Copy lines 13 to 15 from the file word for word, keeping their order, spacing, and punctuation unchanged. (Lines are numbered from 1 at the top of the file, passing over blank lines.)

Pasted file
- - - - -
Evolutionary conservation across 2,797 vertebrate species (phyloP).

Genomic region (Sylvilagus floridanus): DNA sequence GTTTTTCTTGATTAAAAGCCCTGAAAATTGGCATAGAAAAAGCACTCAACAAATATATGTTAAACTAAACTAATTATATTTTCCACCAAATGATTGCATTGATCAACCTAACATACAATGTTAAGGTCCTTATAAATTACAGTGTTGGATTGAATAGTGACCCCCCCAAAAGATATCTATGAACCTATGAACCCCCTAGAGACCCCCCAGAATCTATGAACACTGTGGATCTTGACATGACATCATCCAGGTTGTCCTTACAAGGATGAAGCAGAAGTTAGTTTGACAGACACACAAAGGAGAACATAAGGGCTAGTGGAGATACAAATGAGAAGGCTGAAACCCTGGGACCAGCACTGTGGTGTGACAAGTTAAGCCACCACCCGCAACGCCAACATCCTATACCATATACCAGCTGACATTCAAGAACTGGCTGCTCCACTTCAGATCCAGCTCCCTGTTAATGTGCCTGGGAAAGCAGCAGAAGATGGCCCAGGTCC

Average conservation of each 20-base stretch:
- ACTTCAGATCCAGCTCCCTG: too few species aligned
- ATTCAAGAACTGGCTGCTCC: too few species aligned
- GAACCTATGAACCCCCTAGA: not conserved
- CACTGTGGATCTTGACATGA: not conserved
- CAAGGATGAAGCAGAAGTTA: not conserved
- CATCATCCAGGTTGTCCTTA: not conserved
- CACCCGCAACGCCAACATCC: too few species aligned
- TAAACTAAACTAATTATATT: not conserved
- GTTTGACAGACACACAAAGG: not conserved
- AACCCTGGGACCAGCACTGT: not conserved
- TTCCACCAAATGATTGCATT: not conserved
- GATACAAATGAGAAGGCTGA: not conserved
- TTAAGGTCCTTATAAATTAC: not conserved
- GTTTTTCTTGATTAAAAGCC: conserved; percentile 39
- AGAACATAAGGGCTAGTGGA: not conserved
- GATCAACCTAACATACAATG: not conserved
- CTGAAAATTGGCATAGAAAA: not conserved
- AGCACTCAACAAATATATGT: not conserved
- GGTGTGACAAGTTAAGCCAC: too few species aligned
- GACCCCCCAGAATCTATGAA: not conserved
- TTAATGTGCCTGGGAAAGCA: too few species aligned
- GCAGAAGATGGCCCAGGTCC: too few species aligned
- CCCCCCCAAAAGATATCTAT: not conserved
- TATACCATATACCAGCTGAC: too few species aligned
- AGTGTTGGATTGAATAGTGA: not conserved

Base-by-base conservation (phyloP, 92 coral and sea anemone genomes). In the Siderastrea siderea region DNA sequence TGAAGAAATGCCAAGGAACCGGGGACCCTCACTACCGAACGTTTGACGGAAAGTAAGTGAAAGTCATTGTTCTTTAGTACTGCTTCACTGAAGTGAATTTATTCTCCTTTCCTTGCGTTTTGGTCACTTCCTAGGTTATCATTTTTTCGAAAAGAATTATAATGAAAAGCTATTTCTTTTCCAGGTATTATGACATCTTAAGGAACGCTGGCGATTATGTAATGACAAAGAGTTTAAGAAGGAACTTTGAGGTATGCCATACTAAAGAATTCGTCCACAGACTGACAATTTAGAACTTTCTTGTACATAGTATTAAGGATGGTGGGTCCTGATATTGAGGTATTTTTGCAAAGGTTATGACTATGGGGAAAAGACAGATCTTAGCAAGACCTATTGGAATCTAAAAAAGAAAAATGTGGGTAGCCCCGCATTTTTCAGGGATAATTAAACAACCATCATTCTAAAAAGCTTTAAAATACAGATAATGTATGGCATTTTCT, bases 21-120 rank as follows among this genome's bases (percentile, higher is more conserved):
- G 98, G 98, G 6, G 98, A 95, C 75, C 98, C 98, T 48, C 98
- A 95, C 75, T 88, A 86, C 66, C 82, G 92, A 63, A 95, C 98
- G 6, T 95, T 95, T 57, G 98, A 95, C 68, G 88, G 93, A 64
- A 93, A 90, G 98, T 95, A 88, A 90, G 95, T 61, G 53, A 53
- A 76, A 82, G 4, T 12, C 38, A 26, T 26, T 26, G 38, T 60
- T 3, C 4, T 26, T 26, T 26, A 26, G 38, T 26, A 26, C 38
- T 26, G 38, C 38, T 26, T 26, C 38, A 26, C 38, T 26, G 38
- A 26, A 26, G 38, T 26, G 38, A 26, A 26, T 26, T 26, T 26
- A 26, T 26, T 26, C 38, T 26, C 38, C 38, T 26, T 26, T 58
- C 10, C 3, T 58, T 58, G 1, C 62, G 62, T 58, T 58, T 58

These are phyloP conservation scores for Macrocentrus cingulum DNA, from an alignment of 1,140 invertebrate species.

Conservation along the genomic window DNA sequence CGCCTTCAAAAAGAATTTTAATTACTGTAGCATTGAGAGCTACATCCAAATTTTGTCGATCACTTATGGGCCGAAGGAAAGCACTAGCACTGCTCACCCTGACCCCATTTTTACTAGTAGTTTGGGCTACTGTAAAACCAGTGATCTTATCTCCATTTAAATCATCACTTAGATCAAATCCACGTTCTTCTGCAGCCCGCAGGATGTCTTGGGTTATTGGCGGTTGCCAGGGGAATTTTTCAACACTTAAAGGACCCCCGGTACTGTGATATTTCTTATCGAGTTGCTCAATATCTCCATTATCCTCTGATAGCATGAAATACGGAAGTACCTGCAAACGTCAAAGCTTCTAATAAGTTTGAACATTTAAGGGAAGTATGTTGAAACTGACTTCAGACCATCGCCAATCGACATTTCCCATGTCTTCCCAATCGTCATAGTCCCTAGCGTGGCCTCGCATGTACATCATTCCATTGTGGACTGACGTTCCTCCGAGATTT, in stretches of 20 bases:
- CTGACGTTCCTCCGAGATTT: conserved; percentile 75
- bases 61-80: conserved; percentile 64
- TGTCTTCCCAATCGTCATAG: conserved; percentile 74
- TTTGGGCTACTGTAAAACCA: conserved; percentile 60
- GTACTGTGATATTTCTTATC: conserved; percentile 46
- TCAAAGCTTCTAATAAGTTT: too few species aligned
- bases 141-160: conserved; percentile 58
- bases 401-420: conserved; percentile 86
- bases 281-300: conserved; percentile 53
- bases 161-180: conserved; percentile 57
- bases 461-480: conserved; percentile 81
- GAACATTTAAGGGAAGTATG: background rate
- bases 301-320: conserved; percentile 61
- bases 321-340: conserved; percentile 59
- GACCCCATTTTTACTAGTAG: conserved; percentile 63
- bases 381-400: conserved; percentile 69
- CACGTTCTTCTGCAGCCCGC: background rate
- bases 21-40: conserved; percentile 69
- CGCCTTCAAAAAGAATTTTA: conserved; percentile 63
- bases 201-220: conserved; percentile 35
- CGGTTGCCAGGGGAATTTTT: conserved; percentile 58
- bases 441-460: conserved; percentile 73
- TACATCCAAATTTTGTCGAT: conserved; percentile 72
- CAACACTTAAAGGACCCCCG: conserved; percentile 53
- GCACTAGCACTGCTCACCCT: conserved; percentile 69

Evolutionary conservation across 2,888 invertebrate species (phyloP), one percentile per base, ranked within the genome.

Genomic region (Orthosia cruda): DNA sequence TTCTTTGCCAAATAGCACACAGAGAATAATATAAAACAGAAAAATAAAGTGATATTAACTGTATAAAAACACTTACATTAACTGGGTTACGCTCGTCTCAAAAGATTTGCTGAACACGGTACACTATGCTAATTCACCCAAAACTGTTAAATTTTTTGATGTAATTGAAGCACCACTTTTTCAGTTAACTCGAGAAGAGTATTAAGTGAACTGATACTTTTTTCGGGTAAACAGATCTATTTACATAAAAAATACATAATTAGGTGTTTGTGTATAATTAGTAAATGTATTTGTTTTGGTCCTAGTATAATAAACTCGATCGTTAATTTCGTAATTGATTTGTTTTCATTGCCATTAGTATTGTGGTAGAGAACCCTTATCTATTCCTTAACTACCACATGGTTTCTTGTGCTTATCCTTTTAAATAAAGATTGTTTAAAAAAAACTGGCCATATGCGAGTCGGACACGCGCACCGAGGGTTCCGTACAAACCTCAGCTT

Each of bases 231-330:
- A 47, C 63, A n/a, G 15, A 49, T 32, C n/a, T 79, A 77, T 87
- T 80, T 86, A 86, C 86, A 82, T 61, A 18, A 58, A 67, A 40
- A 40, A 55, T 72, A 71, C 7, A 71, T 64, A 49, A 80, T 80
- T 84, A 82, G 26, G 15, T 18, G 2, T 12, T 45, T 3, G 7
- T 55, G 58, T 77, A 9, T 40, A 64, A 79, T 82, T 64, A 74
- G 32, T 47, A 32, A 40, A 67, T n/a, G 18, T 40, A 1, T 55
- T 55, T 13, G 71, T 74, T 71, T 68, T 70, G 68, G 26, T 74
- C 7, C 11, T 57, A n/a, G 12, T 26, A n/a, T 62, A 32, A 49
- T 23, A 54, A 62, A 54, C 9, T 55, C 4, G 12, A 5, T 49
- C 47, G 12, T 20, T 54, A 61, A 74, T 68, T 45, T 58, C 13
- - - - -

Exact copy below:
- AACCCTGGGACCAGCACTGT: not conserved
- TTCCACCAAATGATTGCATT: not conserved
- GATACAAATGAGAAGGCTGA: not conserved